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Torre delle Grotte near Naples
Private Collection, England / Photograph by Christopher Chard
Richard Wilson (1713/14-1782)
Torre delle Grotte near Naples
c.1758-59 (undated)
Oil on canvas
59.5 x 75 cm
23 7/16 x 29 1/2 in.
Private Collection, England
89
P70B
View of caves cut into a cliff-face, with a square tower on the height, seabirds circling above, arches below to the right and a stone arch projecting into the sea on the left. This side of the bay, men rowing a small barge with a canopy can be seen in the left foreground and there are other sailing craft in the distance.
Birmingham 1948-49 (44); London 1949 (43)
Sir John St. Aubyn, 3rd Bart, by 1816 [?]; thence by descent
Possible remains of a signature in dark paint on the rock lower right: RW [monogram, the R reversed]
[1] Centre of lower horizontal member of frame, pencil: Charles Thomas | & Son |Truro
[2] Centre of upper horizontal member of frame, faint pencil, inverted: Charles [?]
Verso:
[1] Exhibition label, centre of upper horizontal member of frame: City of Birmingham Museum and Art Gallery | R Wilson | 44 [encircled] | | Torre delle Grotte | Lent by Sir John Molesworth
[2] MS, lower left corner of frame: 113
It has recently been shown by Simon and Postle that the scene is of Torregaveta, a craggy outcrop on the Phlegraean peninsula to the east of Naples. Close to Baiae, Cumae and the volcanic lakes of Fusaro and Avernus, it had many classical associations. At the summit of the cliffs was the ruin of a villa fortress constructed by the Roman consul, Servilius Vatia (c.122-44 BC). The tower of the villa was still prominent in the 18th century but was damaged in the Second World War, by which time the rock face and the arches had also been much eroded.
D207 Torre delle Grotte, near Naples Tate, London
E35 William Hodges after Wilson, Twelve Etchings of Views in Italy - Torre Delle Grotte near Naples, 1776, Yale Center for British Art, Paul Mellon Collection, New Haven (B1977.14.21011(d)) and other impressions
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The composition is unusual among Wilson's Italian views of this period as it has few overt references to antiquity or to Claude but seems to have been chosen rather for its picturesque qualities, thus corresponding with works painted after Wilson's return to England, in its more realistic rendition of natural details and romantic picturesque qualities.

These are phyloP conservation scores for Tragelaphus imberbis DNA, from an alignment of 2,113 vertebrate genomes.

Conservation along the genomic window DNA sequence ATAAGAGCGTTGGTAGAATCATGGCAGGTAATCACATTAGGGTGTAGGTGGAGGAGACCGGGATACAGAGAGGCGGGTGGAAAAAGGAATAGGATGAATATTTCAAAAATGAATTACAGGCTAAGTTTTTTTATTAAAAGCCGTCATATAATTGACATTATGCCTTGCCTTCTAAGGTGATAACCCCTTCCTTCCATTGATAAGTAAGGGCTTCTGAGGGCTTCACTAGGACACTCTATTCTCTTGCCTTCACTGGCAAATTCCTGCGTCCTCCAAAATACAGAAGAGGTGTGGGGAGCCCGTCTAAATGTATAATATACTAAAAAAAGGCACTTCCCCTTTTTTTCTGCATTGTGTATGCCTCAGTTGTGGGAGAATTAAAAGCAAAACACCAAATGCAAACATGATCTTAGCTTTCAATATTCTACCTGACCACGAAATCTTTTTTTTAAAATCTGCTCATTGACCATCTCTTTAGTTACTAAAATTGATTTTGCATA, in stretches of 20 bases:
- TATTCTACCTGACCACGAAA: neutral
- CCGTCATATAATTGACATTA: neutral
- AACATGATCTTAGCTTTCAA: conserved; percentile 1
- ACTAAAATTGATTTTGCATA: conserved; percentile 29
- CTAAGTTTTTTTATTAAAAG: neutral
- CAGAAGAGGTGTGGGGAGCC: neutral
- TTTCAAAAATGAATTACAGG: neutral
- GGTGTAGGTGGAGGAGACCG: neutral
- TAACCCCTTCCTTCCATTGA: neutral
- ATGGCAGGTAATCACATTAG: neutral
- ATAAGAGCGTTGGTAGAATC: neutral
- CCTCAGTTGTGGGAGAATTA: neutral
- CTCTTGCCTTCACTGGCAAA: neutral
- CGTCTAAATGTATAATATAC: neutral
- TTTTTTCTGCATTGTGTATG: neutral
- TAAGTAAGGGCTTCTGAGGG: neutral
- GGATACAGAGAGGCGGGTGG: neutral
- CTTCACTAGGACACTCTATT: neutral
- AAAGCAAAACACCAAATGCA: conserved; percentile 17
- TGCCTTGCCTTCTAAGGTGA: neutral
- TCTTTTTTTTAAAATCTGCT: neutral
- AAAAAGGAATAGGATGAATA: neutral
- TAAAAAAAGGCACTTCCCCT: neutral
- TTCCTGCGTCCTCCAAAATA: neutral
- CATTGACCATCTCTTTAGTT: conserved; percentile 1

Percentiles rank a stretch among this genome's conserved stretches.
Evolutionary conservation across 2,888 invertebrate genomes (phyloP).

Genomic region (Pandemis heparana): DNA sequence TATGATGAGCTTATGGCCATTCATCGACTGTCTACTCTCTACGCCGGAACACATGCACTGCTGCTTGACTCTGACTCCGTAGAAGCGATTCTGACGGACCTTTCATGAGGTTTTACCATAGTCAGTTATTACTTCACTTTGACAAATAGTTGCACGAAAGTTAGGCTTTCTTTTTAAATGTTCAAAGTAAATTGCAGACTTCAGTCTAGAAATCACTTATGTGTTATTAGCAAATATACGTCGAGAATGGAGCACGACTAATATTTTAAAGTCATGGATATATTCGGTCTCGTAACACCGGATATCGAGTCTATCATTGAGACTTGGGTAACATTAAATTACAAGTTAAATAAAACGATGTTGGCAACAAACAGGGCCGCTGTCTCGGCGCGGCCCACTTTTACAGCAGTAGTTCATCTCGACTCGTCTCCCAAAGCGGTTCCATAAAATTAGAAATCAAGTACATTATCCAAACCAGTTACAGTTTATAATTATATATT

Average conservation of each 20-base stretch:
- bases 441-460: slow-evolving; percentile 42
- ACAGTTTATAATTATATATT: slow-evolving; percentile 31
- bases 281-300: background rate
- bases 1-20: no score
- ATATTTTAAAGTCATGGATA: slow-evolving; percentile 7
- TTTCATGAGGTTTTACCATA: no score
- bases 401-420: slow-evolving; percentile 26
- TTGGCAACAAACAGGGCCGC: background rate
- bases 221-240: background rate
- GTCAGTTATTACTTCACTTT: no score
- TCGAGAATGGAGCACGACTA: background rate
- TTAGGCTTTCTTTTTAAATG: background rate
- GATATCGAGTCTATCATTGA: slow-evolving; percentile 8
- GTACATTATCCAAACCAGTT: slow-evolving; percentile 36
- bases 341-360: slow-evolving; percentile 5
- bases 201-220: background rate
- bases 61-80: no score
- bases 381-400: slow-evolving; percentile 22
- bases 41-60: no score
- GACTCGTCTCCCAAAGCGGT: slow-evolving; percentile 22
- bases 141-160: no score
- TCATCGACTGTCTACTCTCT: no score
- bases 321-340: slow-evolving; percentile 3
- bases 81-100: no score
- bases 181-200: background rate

WGC p. 199, pl. 78a
Kate Lowry has noted: Examined in frame, off the wall. The Rococo style frame is not original to the work. It is carved and gilded. No glazing or backboard present. Painting is held securely in frame with metal plates. Support: Simple, close weave linen canvas relined with wax-adhesive onto a similar weight linen canvas. Relining probably dates to the 1980s. Original turnovers removed at time of relining and attachment to the stretcher is by staples through the lining turnover. Present pine stretcher is not original and probably dates from relining. It has four narrow members, mitred corner joints and provision for keying out. All keys, bar one, are present. There is active woodworm in the lower stretcher member. The original canvas has not suffered any visible damages and attachment to the lining and stretcher is good. The painting support is quite flat and tension is good. Ground: The remains of the original turnover visible at the top edge indicate that the ground was commercially-prepared, pale grey in colour and smooth. The artist has applied a thin layer of pale pink underpaint over the ground in the sky area, left visible above the ruins, and a pale brown underpaint in the area of the sea below. The ground is is good condition and secure. Paint Film: Oil medium, quite thickly painted in the sky and the tower and rocks below it, more thinly painted in the sea and foreground rocks. A diagonal pentiment is visible in the sea at centre left edge. There is a network of mature cracks throughout and some fine drying cracks in the centre and left hand side of the sea in the foreground. There is no lifting of paint, which all appears secure. Examination under UV light showed there to be no major paint losses and only minor retouches scattered through the painting. No attempt has been made to retouch the likely monogram. Surface Film: UV examination revealed a fairly thick resin varnish overall. In normal light this appears slightly discoloured. All the retouches overlie this varnish film. There is no sign of any recent cleaning.
The general condition of the painting is good and needs no treatment, however the active woodworm in the lower stretcher member needs attention.
C.H. Collins Baker, British Painting, London 1933, pl. 54
12/12/2017